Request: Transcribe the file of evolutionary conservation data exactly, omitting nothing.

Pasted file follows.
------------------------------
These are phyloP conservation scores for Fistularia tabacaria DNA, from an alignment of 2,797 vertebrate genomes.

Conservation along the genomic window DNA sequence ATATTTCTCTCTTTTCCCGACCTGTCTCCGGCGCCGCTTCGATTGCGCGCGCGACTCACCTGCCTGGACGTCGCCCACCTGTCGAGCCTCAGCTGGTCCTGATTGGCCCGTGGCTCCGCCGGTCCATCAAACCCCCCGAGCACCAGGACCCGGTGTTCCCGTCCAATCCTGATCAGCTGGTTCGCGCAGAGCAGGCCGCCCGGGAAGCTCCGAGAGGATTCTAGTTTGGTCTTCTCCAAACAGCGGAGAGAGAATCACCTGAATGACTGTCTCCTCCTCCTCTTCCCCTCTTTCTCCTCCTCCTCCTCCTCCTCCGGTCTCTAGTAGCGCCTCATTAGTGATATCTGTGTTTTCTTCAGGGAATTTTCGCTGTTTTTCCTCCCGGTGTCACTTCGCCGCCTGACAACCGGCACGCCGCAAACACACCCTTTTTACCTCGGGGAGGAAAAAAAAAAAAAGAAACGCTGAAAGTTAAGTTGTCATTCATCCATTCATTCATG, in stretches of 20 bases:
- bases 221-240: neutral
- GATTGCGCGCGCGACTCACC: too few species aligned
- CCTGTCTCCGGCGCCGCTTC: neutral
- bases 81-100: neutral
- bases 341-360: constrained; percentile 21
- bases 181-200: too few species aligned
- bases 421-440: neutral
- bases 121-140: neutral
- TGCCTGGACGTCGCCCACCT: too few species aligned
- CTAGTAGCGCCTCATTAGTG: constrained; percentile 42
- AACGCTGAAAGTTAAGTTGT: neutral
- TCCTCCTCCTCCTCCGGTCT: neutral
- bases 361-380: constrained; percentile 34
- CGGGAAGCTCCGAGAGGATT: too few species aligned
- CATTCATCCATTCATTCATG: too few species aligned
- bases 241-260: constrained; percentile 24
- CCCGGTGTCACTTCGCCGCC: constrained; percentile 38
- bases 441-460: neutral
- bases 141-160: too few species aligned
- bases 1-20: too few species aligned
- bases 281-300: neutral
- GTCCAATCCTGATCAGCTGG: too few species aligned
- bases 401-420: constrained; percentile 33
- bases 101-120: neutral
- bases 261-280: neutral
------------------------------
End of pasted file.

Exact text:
These are phyloP conservation scores for Fistularia tabacaria DNA, from an alignment of 2,797 vertebrate genomes.

Conservation along the genomic window DNA sequence ATATTTCTCTCTTTTCCCGACCTGTCTCCGGCGCCGCTTCGATTGCGCGCGCGACTCACCTGCCTGGACGTCGCCCACCTGTCGAGCCTCAGCTGGTCCTGATTGGCCCGTGGCTCCGCCGGTCCATCAAACCCCCCGAGCACCAGGACCCGGTGTTCCCGTCCAATCCTGATCAGCTGGTTCGCGCAGAGCAGGCCGCCCGGGAAGCTCCGAGAGGATTCTAGTTTGGTCTTCTCCAAACAGCGGAGAGAGAATCACCTGAATGACTGTCTCCTCCTCCTCTTCCCCTCTTTCTCCTCCTCCTCCTCCTCCTCCGGTCTCTAGTAGCGCCTCATTAGTGATATCTGTGTTTTCTTCAGGGAATTTTCGCTGTTTTTCCTCCCGGTGTCACTTCGCCGCCTGACAACCGGCACGCCGCAAACACACCCTTTTTACCTCGGGGAGGAAAAAAAAAAAAAGAAACGCTGAAAGTTAAGTTGTCATTCATCCATTCATTCATG, in stretches of 20 bases:
- bases 221-240: neutral
- GATTGCGCGCGCGACTCACC: too few species aligned
- CCTGTCTCCGGCGCCGCTTC: neutral
- bases 81-100: neutral
- bases 341-360: constrained; percentile 21
- bases 181-200: too few species aligned
- bases 421-440: neutral
- bases 121-140: neutral
- TGCCTGGACGTCGCCCACCT: too few species aligned
- CTAGTAGCGCCTCATTAGTG: constrained; percentile 42
- AACGCTGAAAGTTAAGTTGT: neutral
- TCCTCCTCCTCCTCCGGTCT: neutral
- bases 361-380: constrained; percentile 34
- CGGGAAGCTCCGAGAGGATT: too few species aligned
- CATTCATCCATTCATTCATG: too few species aligned
- bases 241-260: constrained; percentile 24
- CCCGGTGTCACTTCGCCGCC: constrained; percentile 38
- bases 441-460: neutral
- bases 141-160: too few species aligned
- bases 1-20: too few species aligned
- bases 281-300: neutral
- GTCCAATCCTGATCAGCTGG: too few species aligned
- bases 401-420: constrained; percentile 33
- bases 101-120: neutral
- bases 261-280: neutral